Another closely tied option to this one would be to rent the space out on a regular basis. A tiny space that is well designed offers a perfect living space for single people, couples or people with young families…everything would depend on the people wanting to rent. Depending on your location, you could easily rent out your tiny house or cottage on a full time basis if that was your wish. It would pay for itself quickly in that case and might pay you back in other unexpected ways as well (e.g. as a chance to meet interesting people). Call me biased, but people interested in these small living spaces seem to be pretty interesting people… 

Meeting as many people as we do (something about the house being so tiny, along with the bright orange color must wear away at the inhibitions we sometimes have about just walking up to people and starting conversations), we’ve heard a variety of other ideas for small houses. An architect we met last weekend had entered a sustainable urban development contest and submitted a fantastic idea for compact urban living in Vancouver, BC using railroad cars as the basis for construction. These cars are compact, recycled, and can be stacked for vertical rather than horizontal living; critical in an urban area where space is at a premium. Using color and creativity, he had designed a little urban oasis of tiny living spaces made even better by the incorporation of green growing spaces outdoors that could be enjoyed by all the residents as well as passersby (who doesn’t like green spaces, especially in cities?). The storage containers were boldly colored, stacked several stories high and made a real statement visually. It was fantastic and suited the urban landscape perfectly. While not applicable for most of us, this is just another example of how only our thinking about things limits the potential use of small space.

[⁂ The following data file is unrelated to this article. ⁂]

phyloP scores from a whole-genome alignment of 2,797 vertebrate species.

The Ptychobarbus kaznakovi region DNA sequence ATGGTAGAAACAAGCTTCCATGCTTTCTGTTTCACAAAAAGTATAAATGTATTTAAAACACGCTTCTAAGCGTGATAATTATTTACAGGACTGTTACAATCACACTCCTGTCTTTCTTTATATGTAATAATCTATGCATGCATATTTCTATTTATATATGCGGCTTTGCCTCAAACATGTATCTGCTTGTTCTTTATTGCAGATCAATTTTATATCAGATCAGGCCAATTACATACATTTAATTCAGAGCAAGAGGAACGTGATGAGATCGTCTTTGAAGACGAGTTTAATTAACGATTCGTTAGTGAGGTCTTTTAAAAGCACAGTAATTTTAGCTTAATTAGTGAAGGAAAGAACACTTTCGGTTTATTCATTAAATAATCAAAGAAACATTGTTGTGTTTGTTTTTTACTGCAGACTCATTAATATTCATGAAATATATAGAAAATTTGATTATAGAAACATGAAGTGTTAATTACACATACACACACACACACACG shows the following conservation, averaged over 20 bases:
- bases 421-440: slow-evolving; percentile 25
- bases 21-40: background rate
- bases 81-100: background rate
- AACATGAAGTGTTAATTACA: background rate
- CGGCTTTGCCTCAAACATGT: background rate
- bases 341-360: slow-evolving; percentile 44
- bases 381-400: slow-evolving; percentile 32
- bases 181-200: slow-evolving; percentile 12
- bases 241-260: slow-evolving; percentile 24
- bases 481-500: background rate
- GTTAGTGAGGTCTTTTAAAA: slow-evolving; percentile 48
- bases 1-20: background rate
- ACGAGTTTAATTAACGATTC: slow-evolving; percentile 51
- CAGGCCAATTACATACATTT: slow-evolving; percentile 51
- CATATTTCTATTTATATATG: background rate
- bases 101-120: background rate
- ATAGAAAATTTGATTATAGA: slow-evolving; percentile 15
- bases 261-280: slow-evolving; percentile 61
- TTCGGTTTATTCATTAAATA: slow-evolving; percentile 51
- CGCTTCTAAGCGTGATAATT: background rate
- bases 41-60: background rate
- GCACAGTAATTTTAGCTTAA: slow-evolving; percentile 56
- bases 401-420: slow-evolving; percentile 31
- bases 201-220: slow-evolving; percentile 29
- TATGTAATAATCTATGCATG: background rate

Another advantage of a tiny house or small cottage on a lot or piece of land is that they are never so large that they take up a tremendous amount of space. In and of themselves, they provide a focal point of great visual appeal in the home/garden landscape. Cute, cozy and inviting, they make a statement about staying in place and enjoying what’s around you.

I’m only touching on a few ideas here. There are obviously many many more and in many ways, our imaginations are the only limitation to what can be done with a tiny house once it’s not being used for full time occupation. Once a home, always a home of some sort!

Please feel free to share your own comments on using tiny and small houses, I’m eager to hear what you have to say!